The Macy’s Day Parade balloons have been stowed for another year, the shoppers have trampled each other in pursuit of cheap home electronics, and long-suffering Detroit Lions fans (yes, there are some of us out here) have been subjected to yet another Thanksgiving Day debacle on national TV.
All of which means the flag has now officially dropped on the 2019 holiday shopping season. Ladies and gentlemen, start your credit cards.
Another holiday staple is the arrival of forecasts and surveys from research firms predicting just how—and where—people plan to shop for the holidays. Among this year’s themes: A focus on recyclable or reusable gifts, socially conscious gift-giving, and the rise of social media shopping.
Once strictly a U.S. phenomenon, Black Friday has become a Canadian shopping day in recent years. In a survey of 1,698 Canadians conducted by research company Field Agent Canada, 90.8% said they intended to shop on Black Friday or Cyber Monday, and expect to spend an average of $377 per person.
According to Field Agent, adult clothing and accessories, home electronics and home essentials are the three most popular Black Friday/Cyber Monday shopping categories, with Amazon, Walmart and Best Buy the most popular retail destinations.
Studies from Accenture and PayPal Canada, meanwhile, have provided some insight into some of the key consumer motivations around holiday shopping. Among the most notable:
Green shopping is in…
According to Accenture, Canadians plan to put 30% of their holiday shopping budget towards gifts that are recyclable, 27% on gifts that are reusable and 19% on gifts made by “green” companies.
Well over half of Canadians (58%) said that retailers have a responsibility to address wider social issues, with 51% saying they will give more of their business to retailers they deem responsible.
“With increased awareness about the climate crisis, it’s no surprise that responsible retail matters now more than ever, especially going into the holiday season, where we typically see an increase in consumption and waste,” says Robin Sahota, a managing director at Accenture who leads its retail practice. “Consumers want to fill stockings based on companies’ offerings of both environmentally friendly products and sustainable business practices.”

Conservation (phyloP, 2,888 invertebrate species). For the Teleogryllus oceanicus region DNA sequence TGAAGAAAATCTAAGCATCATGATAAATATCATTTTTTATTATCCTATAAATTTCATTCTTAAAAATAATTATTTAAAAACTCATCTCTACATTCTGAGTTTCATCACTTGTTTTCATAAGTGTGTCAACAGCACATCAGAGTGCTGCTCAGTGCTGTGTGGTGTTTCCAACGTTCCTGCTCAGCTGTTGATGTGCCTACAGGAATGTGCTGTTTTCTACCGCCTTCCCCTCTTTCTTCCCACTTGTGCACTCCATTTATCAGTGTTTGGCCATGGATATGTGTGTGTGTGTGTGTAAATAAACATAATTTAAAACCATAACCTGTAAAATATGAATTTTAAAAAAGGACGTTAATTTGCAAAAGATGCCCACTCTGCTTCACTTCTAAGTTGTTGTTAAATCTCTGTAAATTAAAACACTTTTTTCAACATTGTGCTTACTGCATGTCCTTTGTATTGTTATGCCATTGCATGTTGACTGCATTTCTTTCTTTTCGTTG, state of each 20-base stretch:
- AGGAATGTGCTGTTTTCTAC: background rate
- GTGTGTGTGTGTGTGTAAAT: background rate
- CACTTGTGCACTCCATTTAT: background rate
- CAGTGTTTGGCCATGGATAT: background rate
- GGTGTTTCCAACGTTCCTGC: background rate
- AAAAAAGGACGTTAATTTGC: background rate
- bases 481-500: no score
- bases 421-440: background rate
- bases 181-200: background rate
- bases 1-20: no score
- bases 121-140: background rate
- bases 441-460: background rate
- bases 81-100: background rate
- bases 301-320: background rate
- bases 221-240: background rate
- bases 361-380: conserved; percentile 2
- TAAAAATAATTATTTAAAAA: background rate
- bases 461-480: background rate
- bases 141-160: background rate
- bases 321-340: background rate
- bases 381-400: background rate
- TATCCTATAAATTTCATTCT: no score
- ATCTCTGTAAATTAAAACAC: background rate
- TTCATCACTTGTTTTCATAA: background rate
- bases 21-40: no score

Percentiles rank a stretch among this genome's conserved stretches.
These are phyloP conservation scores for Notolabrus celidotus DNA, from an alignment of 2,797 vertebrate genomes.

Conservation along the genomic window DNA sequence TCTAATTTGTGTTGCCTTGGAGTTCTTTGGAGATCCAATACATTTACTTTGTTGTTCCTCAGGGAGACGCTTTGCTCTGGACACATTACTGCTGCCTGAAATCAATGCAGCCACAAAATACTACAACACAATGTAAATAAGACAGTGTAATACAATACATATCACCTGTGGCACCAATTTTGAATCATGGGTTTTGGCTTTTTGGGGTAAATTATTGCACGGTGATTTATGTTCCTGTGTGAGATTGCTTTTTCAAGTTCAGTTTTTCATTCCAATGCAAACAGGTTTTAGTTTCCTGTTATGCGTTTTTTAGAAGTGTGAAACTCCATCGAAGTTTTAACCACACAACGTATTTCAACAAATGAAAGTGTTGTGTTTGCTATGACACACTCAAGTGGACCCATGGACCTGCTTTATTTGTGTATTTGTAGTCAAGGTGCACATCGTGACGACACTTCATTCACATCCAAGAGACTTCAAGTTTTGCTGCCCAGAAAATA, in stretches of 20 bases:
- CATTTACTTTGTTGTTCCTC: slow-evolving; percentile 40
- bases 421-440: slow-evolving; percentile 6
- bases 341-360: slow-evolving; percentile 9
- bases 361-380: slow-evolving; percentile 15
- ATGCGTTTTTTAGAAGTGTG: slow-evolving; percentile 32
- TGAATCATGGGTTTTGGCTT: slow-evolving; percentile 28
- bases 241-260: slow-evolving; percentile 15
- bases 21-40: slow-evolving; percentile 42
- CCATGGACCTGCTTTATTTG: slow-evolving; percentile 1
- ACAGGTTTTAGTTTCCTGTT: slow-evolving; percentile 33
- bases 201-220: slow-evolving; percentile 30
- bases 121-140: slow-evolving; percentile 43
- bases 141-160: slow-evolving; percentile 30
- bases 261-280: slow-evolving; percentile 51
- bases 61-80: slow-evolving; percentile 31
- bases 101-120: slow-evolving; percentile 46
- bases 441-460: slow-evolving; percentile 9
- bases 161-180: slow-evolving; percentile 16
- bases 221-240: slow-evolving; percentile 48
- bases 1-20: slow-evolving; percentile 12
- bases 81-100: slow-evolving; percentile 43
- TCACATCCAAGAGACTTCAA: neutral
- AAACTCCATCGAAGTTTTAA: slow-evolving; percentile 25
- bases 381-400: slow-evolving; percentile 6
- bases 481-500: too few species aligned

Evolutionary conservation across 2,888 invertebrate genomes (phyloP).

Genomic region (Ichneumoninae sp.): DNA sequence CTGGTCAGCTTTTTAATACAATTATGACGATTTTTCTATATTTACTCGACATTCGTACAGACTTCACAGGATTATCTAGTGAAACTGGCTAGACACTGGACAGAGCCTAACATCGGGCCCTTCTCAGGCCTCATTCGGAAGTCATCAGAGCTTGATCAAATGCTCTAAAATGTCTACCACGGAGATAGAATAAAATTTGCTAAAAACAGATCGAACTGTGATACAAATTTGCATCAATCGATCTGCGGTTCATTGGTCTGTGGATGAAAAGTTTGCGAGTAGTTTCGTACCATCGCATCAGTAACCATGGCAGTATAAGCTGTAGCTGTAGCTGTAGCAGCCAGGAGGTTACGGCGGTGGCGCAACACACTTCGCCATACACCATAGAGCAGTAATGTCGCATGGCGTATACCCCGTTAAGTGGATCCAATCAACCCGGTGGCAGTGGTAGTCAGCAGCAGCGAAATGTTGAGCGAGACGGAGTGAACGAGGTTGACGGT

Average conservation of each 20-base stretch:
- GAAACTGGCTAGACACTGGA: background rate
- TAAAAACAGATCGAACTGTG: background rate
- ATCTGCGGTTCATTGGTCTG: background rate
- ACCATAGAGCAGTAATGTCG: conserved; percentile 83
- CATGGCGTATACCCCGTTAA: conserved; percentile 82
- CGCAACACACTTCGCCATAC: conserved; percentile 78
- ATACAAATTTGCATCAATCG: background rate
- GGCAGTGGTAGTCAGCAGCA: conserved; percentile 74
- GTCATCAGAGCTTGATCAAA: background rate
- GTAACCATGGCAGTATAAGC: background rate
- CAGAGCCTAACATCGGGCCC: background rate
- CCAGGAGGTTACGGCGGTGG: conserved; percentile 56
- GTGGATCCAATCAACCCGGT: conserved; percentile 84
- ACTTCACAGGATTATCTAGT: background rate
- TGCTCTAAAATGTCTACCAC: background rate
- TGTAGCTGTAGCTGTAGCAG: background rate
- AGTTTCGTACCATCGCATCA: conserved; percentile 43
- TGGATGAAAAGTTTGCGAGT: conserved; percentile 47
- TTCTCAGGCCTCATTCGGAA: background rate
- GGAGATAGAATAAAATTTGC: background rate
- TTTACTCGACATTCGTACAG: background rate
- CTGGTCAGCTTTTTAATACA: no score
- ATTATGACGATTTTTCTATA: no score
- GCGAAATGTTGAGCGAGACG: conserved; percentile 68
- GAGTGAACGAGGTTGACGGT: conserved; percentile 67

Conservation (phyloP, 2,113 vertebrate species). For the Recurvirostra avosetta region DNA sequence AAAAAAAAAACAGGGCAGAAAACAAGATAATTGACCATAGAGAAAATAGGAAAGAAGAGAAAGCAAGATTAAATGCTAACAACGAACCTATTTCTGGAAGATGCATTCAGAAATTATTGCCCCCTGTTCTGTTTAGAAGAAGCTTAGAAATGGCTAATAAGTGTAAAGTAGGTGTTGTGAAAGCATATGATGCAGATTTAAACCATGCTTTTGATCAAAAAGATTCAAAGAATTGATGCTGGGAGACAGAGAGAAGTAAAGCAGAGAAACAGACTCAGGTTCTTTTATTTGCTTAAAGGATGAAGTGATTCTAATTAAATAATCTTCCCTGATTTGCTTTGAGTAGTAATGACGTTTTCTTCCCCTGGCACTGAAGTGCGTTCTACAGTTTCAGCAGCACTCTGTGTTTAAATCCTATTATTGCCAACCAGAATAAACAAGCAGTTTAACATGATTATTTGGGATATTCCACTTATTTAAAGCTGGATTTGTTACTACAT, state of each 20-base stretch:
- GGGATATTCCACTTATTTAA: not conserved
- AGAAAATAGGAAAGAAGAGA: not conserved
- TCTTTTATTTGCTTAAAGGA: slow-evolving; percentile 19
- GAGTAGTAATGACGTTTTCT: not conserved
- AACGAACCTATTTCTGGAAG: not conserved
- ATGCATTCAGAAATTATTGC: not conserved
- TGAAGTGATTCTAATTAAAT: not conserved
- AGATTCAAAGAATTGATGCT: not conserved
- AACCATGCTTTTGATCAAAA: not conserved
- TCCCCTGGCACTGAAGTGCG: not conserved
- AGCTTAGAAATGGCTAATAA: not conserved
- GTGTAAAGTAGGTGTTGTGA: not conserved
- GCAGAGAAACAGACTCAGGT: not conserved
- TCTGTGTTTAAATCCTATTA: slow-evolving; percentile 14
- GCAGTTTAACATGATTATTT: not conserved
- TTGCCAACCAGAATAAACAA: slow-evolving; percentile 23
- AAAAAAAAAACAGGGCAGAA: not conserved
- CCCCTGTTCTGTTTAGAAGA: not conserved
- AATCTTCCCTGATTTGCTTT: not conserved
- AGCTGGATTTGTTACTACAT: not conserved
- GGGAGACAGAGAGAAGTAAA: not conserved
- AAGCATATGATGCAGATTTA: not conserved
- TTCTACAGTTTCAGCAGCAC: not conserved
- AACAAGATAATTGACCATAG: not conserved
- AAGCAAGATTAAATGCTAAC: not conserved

…and so is social media shopping
A PayPal Canada study, meanwhile, suggests that 40% of Canadians plan to shop via social media this season. It says that Canadian social media users spend an average of $924 a year spending on social media platforms.
In a recent report on social commerce, eMarketer found that the percentage of North American retailers using social media as a source of e-commerce jumped from 17% in 2017 to 33% last year.
“An increasing appetite from Canadian shoppers to take advantage of the fast and straightforward experience that social commerce provides is the one of the factors driving this trend,” says PayPal.
The trend towards social shopping aligns with findings from Accenture which revealed that Canadians expect to do 25% of Black Friday shopping on phones or tablets, up from 18% last year.
Facebook is the most shopped social media platform at 29%, according to PayPal, followed by Snapchat (26%) and Instagram (25%). And social media shopping can take place anywhere: 42% of Canadians have shopped on social while commuting, while 32% have shopped during a conference call or work meeting.
According to PayPal, 41% of Canadian social media users are inspired by product and service recommendations from social media influencers and creators, while 62% say they are more inspired by the holiday gift recommendations they see on social versus those they see in-store.
The most purchased items via social: clothing, shoes and accessories (54%), electronics (26%) and toys and games (21%). More than half of social media shoppers admitted to making impulse purchases.
Reducing the carbon footprint
Nearly half (47%) of Canadian consumers and 58% of millennials who are aware of the environmental impact of faster shipping said they will choose greener options like in-store pick-up.
Nearly one-quarter (23%) of respondents who indicated they are unaware of the environmental impact of faster shipping plan on opting for greener methods this season.
The majority of Canadians (64%) also want to see retailers offer packaging-free products, while 63% said they would use recycling services offered by a retailer and 50% said they would trade in or re-sell an item for a discount towards a gift purchase.
- More than half (55%) of respondents in the Accenture study said they plan to buy gift cards this year, followed by clothing and footwear (49%) and toys (34%).
- Saving on delivery costs is also a big draw for shoppers, more 50% indicating that they are willing to wait longer for items to be delivered in exchange for free delivery.
- Canadians plan to spend around $721 on holiday shopping this year, with high-income earners willing to spend up to $1,056.